The first slide on their backs beneath the low-lying etrog trees, clipping off the fruit with heavy cutters.
These young men wear thick clothes and gloves to protect themselves from the thorns with which etrog trees naturally defend themselves. The trees themselves do not grow high, but their branches go off in several directions like vines. Wooden frames hold these vines about one meter off the ground, so that those who crawl beneath them have enough space to reach up and cut.
Others, younger and less experienced, often high school students working here in a summer job, carry boxes lined with soft plastic in which they place the etrogim that the cutters hand up to them. As they fill their boxes, the box-carriers bring their boxes to us at the table.
As the first box arrives, we form an assembly line.
I am the first in this line. My job is to take each etrog out of its basket and sponge away any dirt clinging to it, as well as wiping away white spots that insect-killing chemicals leave on the fruit.
Jewish law commands that an etrog used for religious purposes be without blemish. The white spots are always insecticide. They come off easily. Black spots might be either bits of dirt or tiny cuts in the skin of the etrog.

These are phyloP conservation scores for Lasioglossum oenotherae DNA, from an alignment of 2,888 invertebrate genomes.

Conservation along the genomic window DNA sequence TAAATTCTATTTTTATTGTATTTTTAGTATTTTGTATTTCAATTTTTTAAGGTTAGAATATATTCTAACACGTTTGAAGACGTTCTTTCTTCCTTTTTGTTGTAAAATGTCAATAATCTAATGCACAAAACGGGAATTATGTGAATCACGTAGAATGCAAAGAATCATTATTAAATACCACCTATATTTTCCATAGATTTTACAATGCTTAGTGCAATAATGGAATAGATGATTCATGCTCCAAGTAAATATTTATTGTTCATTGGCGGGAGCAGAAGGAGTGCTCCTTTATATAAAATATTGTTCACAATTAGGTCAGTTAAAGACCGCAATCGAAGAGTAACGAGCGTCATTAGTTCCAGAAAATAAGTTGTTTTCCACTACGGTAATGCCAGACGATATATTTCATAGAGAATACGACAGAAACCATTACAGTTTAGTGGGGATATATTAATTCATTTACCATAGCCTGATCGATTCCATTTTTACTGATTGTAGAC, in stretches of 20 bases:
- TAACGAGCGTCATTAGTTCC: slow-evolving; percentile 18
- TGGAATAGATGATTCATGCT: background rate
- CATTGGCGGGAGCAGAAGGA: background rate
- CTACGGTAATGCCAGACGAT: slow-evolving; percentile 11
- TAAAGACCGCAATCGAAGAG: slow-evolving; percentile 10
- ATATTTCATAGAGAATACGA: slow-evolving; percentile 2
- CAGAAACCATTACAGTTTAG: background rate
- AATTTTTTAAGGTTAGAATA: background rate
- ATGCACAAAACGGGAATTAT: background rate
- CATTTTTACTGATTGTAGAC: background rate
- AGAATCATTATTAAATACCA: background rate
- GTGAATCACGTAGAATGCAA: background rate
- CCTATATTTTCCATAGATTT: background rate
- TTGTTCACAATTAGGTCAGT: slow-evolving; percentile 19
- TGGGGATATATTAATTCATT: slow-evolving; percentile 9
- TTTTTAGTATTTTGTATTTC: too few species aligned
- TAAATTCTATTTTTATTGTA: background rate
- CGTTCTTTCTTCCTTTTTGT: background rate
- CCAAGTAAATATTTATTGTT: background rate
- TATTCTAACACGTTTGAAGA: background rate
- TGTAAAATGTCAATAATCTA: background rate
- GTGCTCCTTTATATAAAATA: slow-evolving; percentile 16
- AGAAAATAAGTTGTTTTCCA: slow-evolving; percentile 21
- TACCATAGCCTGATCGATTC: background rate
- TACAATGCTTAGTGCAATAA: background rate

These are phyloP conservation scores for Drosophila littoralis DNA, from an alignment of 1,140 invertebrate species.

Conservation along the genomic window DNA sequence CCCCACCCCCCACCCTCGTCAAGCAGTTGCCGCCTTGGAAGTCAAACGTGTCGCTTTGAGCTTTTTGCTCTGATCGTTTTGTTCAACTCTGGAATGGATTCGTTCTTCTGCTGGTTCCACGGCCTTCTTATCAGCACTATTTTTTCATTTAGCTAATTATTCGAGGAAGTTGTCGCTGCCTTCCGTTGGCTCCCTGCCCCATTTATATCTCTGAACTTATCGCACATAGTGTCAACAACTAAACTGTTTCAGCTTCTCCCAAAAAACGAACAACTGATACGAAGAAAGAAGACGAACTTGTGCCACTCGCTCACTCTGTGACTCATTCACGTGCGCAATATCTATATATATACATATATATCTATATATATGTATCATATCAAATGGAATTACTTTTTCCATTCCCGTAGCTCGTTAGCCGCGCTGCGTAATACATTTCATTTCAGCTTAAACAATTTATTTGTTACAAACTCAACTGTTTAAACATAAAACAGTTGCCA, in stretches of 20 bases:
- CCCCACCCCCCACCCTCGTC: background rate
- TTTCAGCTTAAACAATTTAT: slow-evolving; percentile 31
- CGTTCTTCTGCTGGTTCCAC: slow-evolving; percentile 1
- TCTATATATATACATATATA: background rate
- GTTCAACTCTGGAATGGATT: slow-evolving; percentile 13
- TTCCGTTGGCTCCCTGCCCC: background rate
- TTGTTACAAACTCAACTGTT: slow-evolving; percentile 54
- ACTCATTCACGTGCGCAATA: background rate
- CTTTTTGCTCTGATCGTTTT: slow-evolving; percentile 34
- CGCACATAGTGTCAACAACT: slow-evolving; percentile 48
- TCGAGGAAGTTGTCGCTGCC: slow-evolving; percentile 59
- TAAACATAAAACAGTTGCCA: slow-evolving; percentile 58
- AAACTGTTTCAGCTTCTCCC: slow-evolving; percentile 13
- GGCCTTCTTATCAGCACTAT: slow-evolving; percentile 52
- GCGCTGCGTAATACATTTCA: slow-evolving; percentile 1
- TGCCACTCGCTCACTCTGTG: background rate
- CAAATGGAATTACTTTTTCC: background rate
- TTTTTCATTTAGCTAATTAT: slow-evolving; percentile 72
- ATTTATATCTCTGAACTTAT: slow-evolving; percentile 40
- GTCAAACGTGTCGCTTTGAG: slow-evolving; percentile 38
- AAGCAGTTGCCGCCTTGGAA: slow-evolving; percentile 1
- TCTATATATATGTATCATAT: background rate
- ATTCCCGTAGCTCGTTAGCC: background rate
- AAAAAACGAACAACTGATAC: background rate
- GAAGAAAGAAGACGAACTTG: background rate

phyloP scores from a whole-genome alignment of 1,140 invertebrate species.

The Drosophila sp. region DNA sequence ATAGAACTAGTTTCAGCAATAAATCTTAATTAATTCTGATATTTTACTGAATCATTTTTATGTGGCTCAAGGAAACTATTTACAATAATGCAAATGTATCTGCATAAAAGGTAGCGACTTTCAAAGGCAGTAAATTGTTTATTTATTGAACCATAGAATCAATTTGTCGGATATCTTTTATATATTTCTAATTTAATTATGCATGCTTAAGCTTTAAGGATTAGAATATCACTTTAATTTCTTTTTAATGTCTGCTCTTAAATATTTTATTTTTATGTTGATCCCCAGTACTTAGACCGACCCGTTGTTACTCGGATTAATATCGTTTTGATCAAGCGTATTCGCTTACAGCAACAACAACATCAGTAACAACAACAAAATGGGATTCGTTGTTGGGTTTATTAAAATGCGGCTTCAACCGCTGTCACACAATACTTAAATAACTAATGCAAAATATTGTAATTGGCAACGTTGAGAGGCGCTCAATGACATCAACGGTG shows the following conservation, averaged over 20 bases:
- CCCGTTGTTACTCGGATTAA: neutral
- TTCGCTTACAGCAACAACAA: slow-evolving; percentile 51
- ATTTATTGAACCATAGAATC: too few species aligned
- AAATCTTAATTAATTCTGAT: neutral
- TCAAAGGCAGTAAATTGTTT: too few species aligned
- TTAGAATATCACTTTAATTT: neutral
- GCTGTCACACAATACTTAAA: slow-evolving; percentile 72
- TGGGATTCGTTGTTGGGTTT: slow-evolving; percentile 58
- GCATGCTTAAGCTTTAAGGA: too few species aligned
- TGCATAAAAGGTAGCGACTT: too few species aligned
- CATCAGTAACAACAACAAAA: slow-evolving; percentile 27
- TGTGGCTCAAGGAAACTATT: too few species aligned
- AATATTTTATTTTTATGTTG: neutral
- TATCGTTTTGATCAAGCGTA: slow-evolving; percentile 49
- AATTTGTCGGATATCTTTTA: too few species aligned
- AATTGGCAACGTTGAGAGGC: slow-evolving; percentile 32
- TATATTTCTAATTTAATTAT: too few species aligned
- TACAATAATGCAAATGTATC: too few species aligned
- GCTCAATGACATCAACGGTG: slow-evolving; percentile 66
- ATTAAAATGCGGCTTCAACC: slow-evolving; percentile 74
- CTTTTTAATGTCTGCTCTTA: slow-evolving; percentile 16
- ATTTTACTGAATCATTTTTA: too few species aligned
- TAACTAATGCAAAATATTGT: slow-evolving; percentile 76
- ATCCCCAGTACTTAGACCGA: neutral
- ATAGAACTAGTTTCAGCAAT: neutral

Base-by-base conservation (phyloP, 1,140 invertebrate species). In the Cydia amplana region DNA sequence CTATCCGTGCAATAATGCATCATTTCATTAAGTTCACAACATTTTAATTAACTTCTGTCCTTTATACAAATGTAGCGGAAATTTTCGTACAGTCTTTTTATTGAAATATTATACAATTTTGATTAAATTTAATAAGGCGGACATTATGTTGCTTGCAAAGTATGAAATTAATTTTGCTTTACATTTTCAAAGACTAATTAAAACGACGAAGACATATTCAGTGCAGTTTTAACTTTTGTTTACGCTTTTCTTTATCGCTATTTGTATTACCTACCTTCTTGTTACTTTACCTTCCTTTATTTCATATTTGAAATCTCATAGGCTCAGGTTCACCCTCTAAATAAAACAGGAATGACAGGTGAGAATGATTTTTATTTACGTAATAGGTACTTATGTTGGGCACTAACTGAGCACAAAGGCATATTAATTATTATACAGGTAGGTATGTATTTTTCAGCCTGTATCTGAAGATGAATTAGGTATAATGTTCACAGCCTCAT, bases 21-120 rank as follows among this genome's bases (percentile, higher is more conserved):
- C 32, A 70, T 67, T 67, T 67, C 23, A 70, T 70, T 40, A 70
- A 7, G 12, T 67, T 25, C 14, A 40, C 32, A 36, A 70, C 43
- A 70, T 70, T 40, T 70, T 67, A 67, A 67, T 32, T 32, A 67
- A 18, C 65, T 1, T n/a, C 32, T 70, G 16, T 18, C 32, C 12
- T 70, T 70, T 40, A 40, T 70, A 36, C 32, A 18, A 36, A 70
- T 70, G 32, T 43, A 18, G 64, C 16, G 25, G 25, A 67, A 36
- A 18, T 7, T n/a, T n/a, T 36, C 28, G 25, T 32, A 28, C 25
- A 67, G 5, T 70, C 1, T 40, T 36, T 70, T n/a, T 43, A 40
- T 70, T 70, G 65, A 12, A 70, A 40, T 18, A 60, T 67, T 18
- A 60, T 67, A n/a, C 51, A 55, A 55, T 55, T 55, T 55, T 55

If I see that the spot is not disappearing, I throw the fruit into a barrel of etrogim that Jews cannot use. I delicately line the faultless etrogim up on our blanket, taking care that they do not touch each other, because if they bump into each other even softly, they will likely develop a bruise that we do not see, but which will make the fruit unusable later.
The mashgiah examines each etrog; his examination is much more thorough than my preliminary check. There are mashgihim for meat, wine and everything that must be kosher, but whose final user cannot himself examine during the stages of its production when something might make it unkosher.
The mashgiah's job is the uncompromising, time-burning nuisance in our assembly line. We watch him peer through his diamond-dealer's loop as he picks over the etrog's skin with his other tool, a thorn from one of the etrog trees.
I sometimes move from the beginning of our assembly line to its end to pack etrogim in little plastic bags that the Italian workers prepare in great numbers. They make these sacks by hand, folding and sealing bubble-plastic, and then cutting off a little hole at one of the corners to let in some air. Each etrog goes into its sack after I wrap it in a paper towel.